States of course have complex internal structures, and the choices and decisions of the political leadership are heavily influenced by internal concentrations of power, while the general population is often marginalized. That is true even for the more democratic societies, and obviously for others. We cannot gain a realistic understanding of who rules the world while ignoring the “masters of mankind,” as Adam Smith called them: in his day, the merchants and manufacturers of England; in ours, multinational conglomerates, huge financial institutions, retail empires, and the like. Still following Smith, it is also wise to attend to the “vile maxim” to which the “masters of mankind” are dedicated: “All for ourselves and nothing for other people” — a doctrine known otherwise as bitter and incessant class war, often one-sided, much to the detriment of the people of the home country and the world.

More from Salon.com

Posted by the NON-Conformist

Pregnant women among African migrants trying to cross sea to Europe

Image: .aljazeera.com via AP

It took one Somali woman seven months and 4,000 miles to trek to Libya. From there, she hoped to cross the Mediterranean Sea so her baby could be born in Europe. She didn’t get there.

She was arrested as she was sailing north and is now one of 350 migrants being held in a facility just outside Tripoli.

Other pregnant women fleeing repression have come to Libya — many fleeing fighting that refuses to stop. They, like male migrants, are willing to risk their lives on crowded boats to make the final part of the trip.

The Somali woman’s baby, Sabrine, was born a week after she was detained.

Libyan officials are in a quandary. The prison head admitted to CNN there is no system in place to send these people home, jail them or let them go.

About one-third of the migrants are from Eritrea on the east coast of Africa. They denied they were heading to Europe and told CNN they just want to go home, which is several thousands of miles away.

In Malta, there are similar stories of death.

On Thursday, the bare, stark caskets came in one by one on the shoulders of Maltese soldiers.

More from CNN

Posted by Libergirl

Morning Must Reads: October 14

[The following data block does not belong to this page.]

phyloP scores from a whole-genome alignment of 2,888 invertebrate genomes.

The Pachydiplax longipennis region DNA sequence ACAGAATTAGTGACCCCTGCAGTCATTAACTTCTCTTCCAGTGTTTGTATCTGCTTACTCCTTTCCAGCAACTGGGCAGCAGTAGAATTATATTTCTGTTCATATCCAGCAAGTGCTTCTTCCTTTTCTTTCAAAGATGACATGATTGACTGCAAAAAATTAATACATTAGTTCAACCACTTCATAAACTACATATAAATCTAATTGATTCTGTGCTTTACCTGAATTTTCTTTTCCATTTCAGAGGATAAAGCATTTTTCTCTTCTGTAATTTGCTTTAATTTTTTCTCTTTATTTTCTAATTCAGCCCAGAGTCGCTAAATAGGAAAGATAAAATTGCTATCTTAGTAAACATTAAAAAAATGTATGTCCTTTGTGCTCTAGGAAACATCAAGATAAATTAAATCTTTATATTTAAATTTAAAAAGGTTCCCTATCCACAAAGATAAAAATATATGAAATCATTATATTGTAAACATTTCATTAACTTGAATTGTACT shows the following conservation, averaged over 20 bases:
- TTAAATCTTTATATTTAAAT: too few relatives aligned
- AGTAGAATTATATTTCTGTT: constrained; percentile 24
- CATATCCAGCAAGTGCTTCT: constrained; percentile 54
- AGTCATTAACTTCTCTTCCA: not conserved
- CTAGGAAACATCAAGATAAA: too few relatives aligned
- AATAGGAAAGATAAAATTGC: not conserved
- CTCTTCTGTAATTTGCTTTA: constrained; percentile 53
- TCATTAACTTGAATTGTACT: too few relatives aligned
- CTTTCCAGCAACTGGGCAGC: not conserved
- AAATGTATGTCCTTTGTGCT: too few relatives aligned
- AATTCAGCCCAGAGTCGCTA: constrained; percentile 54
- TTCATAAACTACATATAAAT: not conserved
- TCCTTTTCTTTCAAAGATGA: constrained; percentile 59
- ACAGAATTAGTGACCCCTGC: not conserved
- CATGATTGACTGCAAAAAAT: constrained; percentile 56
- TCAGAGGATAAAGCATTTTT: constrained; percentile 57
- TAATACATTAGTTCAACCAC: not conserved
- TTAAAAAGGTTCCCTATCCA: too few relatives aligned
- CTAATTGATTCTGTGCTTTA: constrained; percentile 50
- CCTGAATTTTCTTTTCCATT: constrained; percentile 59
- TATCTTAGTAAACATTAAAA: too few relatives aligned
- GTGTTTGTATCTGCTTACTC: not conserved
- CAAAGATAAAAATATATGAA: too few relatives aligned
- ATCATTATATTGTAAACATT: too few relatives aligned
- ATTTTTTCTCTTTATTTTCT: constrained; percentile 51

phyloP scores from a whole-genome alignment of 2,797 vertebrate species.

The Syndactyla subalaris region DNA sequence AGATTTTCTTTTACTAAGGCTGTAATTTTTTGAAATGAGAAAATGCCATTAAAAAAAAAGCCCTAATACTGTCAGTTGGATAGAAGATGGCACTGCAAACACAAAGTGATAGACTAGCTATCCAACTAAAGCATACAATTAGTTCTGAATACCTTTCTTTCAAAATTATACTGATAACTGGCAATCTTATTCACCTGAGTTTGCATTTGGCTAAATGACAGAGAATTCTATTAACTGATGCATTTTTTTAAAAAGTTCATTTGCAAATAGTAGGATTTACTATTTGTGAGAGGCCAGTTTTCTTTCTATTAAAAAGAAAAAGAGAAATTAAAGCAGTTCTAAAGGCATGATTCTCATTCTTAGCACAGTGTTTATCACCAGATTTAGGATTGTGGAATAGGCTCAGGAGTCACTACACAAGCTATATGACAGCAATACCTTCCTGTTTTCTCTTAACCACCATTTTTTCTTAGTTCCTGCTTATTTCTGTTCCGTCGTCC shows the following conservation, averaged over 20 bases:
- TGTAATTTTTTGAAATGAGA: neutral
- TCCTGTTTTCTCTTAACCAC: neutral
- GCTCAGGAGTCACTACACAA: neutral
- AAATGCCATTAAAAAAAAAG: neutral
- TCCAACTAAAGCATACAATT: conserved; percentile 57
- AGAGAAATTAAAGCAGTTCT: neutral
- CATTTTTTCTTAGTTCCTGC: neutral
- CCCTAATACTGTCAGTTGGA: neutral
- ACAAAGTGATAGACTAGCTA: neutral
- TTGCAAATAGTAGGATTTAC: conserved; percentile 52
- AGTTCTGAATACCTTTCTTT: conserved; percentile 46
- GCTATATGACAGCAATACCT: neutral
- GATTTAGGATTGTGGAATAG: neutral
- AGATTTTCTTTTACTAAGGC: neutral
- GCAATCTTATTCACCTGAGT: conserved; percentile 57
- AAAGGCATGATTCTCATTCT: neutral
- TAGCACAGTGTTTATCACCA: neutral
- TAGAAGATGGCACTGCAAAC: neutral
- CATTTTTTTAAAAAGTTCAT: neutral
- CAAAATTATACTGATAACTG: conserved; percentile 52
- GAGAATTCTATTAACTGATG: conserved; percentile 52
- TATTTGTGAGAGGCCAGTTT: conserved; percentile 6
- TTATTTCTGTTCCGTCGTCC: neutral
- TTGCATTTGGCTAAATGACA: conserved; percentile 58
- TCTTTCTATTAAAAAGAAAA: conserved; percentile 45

North Korean leader Kim Jong-un (3rd L) and his wife Ri Sol-ju (2nd L) look on during a visit to Unit 1017 of the Korean People's Army (KPA) Air and Anti-Air Force, honoured with the title of O Jung Hup-led 7th Regiment, in this undated picture released by North Korea's Korean Central News Agency (KCNA) on June 21, 2013.

Image: KCNA—REUTERS

Posted by Libergirl

TIME

The Ebola Brain Drain

Health care workers fighting the Ebola outbreak in West Africa are facing hard choices, with doctors and nurses cut down by disease and fear, and those who remain or might still travel there are worried about the prospect of falling prey to the virus themselves

No Vatican Shift on Homosexuality

Despite its inclusive tone, a Vatican document on the Catholic Church’s stance toward homosexuality is a long way from actual policy change

Kim Jong Un Reappears in Public

The North Korean leader reportedly made his first public appearance in six weeks, ending rumors that he was gravely ill or deposed

Severe Weather Rips Through South, Killing at Least 2

A violent storm system wielding tornadoes, high winds, lightning, hail and rain walloped the South and Midwest on Monday, killing at least two people. The devastation stretched from Texas to Alabama, leaving a path of torched homes…

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The Politics of the Ebola Serum

Posted by the NON-Conformist

How to Change Course in Central African Republic

Posted by Libergirl

TIME

[time-related-module]

Recent outrages in Bangui, the war-torn capital of the Central African Republic (C.A.R.), lay bare that the world is dangerously close to failing the country once again.

On March 25, three Muslim boys went to play an interfaith football match in the city. Before they could reach the stadium, they were caught by fighters from the anti-balaka, the predominantly Christian militia. The boys were murdered and mutilated on the street, their chests cut open, their hearts ripped out and their penises cut off.

Just three days later, armed Muslim youths retaliated by attacking a church sheltering thousands of displaced persons. They used grenades and sprayed gunfire into helpless crowds, killing at least 15 and wounding 30. In response to the attack, youth pillaged and vandalized one of Bangui’s last mosques. The fear that the anti-balaka and mobs of civilians will unleash their fury on the remaining Muslims of C.A.R…

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Fast Food Workers to Protest Wages in 80 Cities Across the World

Demonstrators take part in a protest to demand higher wages for fast-food workers outside McDonald's in Los Angeles, May 15, 2014.
Image: Reuters

Posted by Libergirl

TIME

Fast food workers demanding higher wages are planning strikes in 80 cities across 30 countries Thursday to match 150 similar protests planned in the U.S.

Workers will take to the streets in Seoul, Dublin, Casablanca and Panama City, among other cities, the New York Times reports.

The most recent round of fast food wage strikes began more than a year ago, but they have failed to meet their goal of forcing McDonalds and other companies to raise workers’ wages to at lest $15 an hour. (The current federal minimum wage in the U.S. is $7.25.)

Protest organizers in the U.S. have turned to international workers to add global pressure on fast food companies in light of dwindling membership in American unions. That strategy could prove effective, as some of the world’s biggest fast food companies increasingly rely on international revenue in the face of falling U.S. sales.

“Fast-food workers in…